The Cali School of Music Opera program with the University Symphony Orchestra had two spectacular performances of Puccini’s comedic masterpiece Gianni Schicchi and Michael Ching’s Buoso’s Ghost over the weekend, with Anna Rebek, director, Kyle Ritenauer, conductor, and Karen Driscoll, Head of Artistic Operations/Opera. Thank you to Co-sponsors Montclair State University’s Coccia Institute & Foundation for the Italian Experience in America and the Inserra Family for their invaluable support of this year’s production.
Both performances were powerful works that enthralled the enthusiastic audience. “Watching the magic of how a show comes together has always been fascinating to me and this show was just that: magical! This magic is created because opera is the most collaborative art form out there. It is the nexus of where voice, orchestra, drama, art (both scenic & costume design), dance (and there was some of that rolled in there too) all comes together and ignites!” said Karen Driscoll. “We cannot accomplish any of this without our amazing Cali community pulling it all together and creating the magical and transformative experience for our performers and audience. I have so much gratitude for all the students and colleagues that made this weekend such a huge success. I can’t wait to make some more magic!”, Driscoll continued.
Orchestra Director Kyle Ritenauer said, “What I found most gratifying about the Cali opera production was the level of collaboration that went into the process. In no other performance are there so many factions of the school involved. The vocal department which involved over a dozen singers rehearsing for months, the orchestra department putting in an unbelievable amount of rehearsal (both singers and orchestra cutting their winter breaks short in order to be involved), and the countless stage managers, stage hands, costume designers, set designers, coaching, and private teachers that played a role. These operas, in addition to being complex logistically, were an extraordinary artistic challenge for all singers, instrumentalists, and artists involved. To have everything come together in the way that it did is a small miracle. It is due in every way to each person involved doing their job with a level of care and attention that is inspiring. I am so proud of how the Cali students rose to the challenges placed in front of them and how they overcame many individual struggles to grow into their role or part they played in the production. These students should never be underestimated.”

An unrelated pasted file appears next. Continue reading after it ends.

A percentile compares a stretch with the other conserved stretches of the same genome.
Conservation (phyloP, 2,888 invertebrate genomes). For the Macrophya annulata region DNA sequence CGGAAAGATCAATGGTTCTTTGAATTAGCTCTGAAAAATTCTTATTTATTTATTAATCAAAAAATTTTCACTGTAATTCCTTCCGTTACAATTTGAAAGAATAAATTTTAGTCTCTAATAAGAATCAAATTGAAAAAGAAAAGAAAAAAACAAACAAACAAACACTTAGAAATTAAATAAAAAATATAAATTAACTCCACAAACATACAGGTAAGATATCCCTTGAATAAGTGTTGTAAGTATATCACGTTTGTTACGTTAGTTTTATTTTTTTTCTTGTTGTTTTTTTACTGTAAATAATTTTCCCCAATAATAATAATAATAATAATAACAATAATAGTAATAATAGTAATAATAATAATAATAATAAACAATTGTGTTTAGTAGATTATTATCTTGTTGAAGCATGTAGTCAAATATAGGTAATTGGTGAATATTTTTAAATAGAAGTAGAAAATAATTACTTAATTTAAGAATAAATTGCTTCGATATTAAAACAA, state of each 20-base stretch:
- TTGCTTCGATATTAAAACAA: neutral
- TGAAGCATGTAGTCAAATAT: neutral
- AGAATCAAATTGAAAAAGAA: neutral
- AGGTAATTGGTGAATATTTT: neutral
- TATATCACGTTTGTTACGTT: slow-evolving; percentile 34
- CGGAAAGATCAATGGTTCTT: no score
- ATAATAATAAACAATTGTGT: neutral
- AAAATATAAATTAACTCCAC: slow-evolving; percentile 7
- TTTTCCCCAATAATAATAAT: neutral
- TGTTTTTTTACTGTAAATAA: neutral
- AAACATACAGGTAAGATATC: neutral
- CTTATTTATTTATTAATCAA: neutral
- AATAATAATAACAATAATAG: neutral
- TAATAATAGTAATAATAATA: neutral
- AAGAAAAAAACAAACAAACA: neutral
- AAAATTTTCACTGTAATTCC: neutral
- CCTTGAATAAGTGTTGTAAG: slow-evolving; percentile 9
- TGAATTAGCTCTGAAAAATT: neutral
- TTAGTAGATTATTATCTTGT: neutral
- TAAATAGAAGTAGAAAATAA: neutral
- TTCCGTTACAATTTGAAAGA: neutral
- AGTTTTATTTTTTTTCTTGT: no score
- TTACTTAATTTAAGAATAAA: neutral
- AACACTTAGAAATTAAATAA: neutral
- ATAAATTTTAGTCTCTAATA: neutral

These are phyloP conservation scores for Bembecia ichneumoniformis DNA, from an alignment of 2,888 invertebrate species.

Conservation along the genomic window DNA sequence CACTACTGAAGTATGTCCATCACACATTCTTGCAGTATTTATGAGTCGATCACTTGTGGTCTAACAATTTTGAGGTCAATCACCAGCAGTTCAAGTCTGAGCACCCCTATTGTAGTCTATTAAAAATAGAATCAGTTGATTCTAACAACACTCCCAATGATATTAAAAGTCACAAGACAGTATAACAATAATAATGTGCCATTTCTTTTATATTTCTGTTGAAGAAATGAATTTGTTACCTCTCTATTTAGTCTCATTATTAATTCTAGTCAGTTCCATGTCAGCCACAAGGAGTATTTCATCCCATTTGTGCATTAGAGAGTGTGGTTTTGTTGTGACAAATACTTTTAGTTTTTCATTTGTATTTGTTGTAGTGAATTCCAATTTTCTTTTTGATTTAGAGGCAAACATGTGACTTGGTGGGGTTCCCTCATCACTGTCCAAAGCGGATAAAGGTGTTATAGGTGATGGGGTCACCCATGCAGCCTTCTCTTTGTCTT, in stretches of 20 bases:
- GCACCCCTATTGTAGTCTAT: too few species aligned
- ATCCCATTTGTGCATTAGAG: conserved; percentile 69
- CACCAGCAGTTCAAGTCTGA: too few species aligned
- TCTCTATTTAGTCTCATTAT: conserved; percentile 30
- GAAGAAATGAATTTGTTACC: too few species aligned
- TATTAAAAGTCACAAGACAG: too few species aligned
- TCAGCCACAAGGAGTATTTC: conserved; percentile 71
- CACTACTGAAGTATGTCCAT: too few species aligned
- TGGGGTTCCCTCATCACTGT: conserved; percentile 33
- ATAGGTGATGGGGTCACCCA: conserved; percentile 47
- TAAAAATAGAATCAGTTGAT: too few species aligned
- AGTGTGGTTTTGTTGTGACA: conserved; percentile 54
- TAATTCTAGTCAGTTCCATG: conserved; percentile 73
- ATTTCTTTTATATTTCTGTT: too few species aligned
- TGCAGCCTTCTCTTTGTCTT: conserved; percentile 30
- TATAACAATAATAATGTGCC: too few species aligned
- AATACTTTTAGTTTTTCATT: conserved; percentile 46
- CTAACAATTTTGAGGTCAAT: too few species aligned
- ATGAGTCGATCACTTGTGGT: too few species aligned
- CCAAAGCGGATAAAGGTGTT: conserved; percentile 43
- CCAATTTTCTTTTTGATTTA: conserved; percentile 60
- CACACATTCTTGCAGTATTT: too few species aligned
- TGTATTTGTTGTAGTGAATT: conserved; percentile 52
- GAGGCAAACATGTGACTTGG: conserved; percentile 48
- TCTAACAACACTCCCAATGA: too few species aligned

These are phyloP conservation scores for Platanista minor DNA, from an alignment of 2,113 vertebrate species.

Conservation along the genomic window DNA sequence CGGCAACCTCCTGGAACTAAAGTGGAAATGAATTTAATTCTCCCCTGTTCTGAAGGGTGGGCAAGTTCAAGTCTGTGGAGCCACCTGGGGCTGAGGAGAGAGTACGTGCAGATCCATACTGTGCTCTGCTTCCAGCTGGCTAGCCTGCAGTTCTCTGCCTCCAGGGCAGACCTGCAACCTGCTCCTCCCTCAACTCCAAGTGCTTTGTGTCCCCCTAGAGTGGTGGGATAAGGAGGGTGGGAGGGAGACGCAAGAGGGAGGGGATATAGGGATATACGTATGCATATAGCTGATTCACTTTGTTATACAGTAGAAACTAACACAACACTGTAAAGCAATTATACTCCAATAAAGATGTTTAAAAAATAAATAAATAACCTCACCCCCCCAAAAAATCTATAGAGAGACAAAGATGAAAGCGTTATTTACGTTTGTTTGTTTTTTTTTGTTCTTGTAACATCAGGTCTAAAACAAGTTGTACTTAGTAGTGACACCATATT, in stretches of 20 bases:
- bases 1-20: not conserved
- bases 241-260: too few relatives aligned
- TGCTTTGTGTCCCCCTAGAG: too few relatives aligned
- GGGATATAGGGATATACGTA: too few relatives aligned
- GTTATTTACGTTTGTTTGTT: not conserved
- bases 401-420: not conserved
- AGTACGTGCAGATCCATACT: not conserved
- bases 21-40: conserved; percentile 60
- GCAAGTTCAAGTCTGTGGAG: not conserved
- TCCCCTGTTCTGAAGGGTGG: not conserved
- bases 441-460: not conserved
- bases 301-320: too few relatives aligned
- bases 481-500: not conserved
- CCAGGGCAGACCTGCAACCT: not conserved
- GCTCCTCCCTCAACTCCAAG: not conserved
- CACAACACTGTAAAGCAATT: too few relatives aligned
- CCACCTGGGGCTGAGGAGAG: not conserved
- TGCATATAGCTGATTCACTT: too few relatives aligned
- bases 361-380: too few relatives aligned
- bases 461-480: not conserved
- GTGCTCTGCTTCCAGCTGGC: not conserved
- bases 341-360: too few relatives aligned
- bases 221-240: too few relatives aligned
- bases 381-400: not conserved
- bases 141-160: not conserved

Director Anna Rebek added, “My approach to directing opera is really based on the idea that it’s never too sacred to be fun. It should be fun to watch, fun to do, fun to unlock piece by piece, and fun to thrive in healthy ensembles. The other part of the process to balance is the rigorous part. We should be musically tight, we should be rhythmically together, we should make sure we shoot our voices out at the audience, and rigorously commit to the onstage movement. As a Yale theater performance major, the main stage show was always a HUGE deal. Great set, great costumes, and a professional experience for the students. That’s what I wanted so much to give these students – they worked really hard, they understood the story, and their role in it. They were excellent teammates to each other, and I was so proud of how it all came together – they found the balance between the work and the fun!”
All Photos by Rob Davidson